Review of Vermiform – “Of Chaos and the Void”

“Of Chaos and the Void”
Masters of Metal Productions, 2012
Rating: 8.5 / 10

One could be forgiven for thinking that Vermiform’s sophomore record, “Of Chaos and the Void”, is the work of a completely different band from the one that released “Everlasting Horror” three years prior. Where the debut album reveled in a distinctly American type of old-school death metal pioneered by bands like Obituary, the follow-up is an entirely different beast despite maintaining the core of the band’s lineup. The second coming of Vermiform is an entirely different take on dark, aggressive music that borrows heartily from black and melodic death metal without compromising atmosphere and intensity.

“Of Chaos and the Void” sounds like a result of some particularly misanthropic residents of Gothenburg, Sweden taking a long sabbatical in a Norwegian forest with nothing but their instruments and recording equipment. It dwells roughly in the same territory as latter-day Dissection, Naglfar, or maybe Dawn, if the latter took greater interest in melodic death metal. While for many bands stylistic changes represent trouble, this is definitely not the case of confused identity, as the album is cohesive and focused. The band has obviously approached the writing process with a very clear idea of what they wanted to accomplish, and managed to produce a grim yet entertaining record for all of our shriveled black hearts.

In this, the idea behind Vermiform’s second album is similar to what they did on “Everlasting Horror”: take a genre they are fans of, and serve up a reverent tribute to it, while embellishing it with occasional catchy choruses (“All That I Despise” or “Children of the Darkest Night”), memorable riffs (“A Black Ash Inheritance”), sinister interludes (intro track “Entering the Void” and “Dreams of the Abyss”), or even an atmospheric, lengthy closer (“The End of All”). The band employs a number of guest soloists, who contribute to varied lead guitar stylings and give each song a distinctive edge. Vocally, Bryan Edwards still employs a sickening, gut-wrenching growl, which conveys the album’s misanthropy very well, and which serves as yet another weapon in Vermiform’s arsenal.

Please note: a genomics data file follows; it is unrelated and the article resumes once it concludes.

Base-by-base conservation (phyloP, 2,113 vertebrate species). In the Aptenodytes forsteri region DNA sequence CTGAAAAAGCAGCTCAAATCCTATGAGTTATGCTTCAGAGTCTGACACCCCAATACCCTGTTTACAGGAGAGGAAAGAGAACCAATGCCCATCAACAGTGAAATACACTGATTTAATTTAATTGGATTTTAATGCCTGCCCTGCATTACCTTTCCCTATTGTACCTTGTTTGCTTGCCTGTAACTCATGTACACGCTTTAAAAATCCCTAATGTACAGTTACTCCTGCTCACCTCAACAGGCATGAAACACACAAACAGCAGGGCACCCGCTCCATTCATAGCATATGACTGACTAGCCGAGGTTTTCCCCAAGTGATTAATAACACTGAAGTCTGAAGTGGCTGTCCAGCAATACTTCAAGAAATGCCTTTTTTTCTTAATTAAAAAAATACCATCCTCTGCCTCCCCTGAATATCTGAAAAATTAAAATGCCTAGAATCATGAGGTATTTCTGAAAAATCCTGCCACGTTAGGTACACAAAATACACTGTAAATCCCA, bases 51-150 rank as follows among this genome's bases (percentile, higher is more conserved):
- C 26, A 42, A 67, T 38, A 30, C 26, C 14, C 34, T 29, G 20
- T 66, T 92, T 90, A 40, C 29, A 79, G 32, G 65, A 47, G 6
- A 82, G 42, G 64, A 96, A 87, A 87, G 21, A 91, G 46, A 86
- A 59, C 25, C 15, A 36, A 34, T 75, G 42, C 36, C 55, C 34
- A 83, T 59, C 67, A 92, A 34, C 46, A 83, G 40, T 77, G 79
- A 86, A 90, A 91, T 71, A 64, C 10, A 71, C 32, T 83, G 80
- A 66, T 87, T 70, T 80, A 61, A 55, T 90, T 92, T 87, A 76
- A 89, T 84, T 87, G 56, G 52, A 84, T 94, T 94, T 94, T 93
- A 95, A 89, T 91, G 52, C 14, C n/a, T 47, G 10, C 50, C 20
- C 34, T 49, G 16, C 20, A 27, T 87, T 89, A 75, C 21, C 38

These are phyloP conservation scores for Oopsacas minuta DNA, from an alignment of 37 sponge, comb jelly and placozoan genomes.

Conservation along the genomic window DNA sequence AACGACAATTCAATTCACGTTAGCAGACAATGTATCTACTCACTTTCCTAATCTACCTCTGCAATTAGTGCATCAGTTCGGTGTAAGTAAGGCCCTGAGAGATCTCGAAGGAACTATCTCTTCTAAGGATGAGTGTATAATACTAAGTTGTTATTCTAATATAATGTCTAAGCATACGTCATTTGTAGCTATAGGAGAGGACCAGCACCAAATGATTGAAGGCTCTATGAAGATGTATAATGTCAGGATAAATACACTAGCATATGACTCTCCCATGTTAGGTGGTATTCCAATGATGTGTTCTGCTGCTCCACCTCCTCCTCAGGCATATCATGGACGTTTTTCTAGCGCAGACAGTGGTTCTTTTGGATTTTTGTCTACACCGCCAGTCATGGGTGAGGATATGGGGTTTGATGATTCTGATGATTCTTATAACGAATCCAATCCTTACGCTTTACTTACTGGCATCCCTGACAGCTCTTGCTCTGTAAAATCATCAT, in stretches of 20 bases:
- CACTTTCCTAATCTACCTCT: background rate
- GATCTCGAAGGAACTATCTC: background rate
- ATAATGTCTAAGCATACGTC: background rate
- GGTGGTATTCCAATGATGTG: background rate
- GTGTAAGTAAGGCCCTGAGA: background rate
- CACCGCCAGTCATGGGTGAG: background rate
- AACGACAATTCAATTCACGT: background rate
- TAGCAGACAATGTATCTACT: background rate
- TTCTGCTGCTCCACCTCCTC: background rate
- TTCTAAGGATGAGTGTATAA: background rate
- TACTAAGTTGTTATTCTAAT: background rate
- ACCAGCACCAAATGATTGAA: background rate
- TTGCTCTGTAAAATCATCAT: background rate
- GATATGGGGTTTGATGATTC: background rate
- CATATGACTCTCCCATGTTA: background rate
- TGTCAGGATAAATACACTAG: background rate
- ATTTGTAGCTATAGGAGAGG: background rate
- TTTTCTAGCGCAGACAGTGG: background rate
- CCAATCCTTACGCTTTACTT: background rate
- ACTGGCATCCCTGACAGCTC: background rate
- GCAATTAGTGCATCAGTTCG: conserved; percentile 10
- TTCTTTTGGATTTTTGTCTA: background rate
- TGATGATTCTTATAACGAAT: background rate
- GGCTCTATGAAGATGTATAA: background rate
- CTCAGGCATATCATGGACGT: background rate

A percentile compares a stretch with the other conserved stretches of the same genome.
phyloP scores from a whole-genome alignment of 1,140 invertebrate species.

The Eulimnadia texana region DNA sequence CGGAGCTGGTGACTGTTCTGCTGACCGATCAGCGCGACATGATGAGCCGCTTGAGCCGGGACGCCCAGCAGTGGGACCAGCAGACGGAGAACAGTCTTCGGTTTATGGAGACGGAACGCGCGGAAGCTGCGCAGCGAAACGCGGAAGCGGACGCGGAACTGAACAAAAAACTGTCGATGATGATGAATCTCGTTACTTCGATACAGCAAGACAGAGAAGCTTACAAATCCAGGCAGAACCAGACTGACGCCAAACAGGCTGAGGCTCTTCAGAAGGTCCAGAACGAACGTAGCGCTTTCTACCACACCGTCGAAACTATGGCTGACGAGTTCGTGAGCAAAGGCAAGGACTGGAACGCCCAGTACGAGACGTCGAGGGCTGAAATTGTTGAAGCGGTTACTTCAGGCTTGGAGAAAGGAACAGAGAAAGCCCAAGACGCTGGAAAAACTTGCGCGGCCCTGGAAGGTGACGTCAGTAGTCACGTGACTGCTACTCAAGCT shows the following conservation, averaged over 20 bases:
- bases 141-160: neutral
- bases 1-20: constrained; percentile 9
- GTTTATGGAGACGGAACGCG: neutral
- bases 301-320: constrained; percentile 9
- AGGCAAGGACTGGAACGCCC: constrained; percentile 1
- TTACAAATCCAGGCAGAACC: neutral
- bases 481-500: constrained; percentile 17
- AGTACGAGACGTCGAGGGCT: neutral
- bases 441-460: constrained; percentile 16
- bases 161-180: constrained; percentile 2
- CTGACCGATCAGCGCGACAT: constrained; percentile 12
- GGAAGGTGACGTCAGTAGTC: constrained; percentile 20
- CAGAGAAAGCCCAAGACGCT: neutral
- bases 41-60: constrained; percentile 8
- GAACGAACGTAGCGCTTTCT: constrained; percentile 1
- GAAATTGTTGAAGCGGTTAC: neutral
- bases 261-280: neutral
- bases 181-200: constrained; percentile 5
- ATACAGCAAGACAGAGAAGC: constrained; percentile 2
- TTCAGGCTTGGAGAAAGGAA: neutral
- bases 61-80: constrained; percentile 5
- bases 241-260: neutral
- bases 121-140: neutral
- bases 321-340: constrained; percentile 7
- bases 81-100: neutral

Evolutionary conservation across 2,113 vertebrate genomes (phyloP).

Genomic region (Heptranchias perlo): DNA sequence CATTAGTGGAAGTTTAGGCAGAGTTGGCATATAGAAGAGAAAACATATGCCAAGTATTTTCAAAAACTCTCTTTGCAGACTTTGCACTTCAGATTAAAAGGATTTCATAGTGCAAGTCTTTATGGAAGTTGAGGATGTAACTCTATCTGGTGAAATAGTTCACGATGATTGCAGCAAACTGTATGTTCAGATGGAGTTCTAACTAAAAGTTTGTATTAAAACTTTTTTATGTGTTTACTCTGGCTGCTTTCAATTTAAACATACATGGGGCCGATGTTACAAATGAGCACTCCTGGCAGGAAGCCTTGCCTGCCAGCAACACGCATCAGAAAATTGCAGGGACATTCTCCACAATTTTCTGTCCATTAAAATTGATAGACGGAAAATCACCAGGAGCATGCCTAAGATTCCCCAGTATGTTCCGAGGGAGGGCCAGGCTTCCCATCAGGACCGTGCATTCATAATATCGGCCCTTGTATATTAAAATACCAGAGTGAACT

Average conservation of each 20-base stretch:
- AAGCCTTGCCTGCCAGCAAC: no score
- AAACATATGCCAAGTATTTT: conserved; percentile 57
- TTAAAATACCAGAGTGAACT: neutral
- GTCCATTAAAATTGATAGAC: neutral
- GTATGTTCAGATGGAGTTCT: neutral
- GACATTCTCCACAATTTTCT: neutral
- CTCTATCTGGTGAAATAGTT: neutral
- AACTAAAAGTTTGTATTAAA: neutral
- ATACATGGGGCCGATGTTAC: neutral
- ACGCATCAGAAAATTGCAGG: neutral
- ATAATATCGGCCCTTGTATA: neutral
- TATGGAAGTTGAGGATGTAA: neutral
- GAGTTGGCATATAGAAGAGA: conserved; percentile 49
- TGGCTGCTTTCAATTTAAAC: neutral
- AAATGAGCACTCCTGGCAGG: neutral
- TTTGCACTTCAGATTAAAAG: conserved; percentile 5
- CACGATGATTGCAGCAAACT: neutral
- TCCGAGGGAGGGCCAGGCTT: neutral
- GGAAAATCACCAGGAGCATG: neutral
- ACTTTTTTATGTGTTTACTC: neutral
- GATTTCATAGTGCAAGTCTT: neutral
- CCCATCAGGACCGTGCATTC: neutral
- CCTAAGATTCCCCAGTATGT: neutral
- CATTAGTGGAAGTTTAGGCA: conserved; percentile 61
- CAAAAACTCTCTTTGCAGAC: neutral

The album mix is a bit unusual, as it brings the drums forward over guitars, and may occasionally detract from the overall impression, as it takes some time to get used to. At times, the mix feels as if it was intended for a rawer, less melodic form of music, but it also serves to prop up the black metal feel on “Of Chaos and the Void”, so it might be a matter of personal taste. Similarly, the programmed drums are an occasional distraction during blast beats, particularly on “All That I Despise”, but it is a minor complaint, since the songs are strong enough to overlook these issues.

Once again, Vermiform delivers the goods with “Of Chaos and the Void”. The record is full of good songs, impeccable playing, and the kind of grim atmosphere that Dissection was famous for creating. Another highly recommended offering from Masters of Metal Productions.

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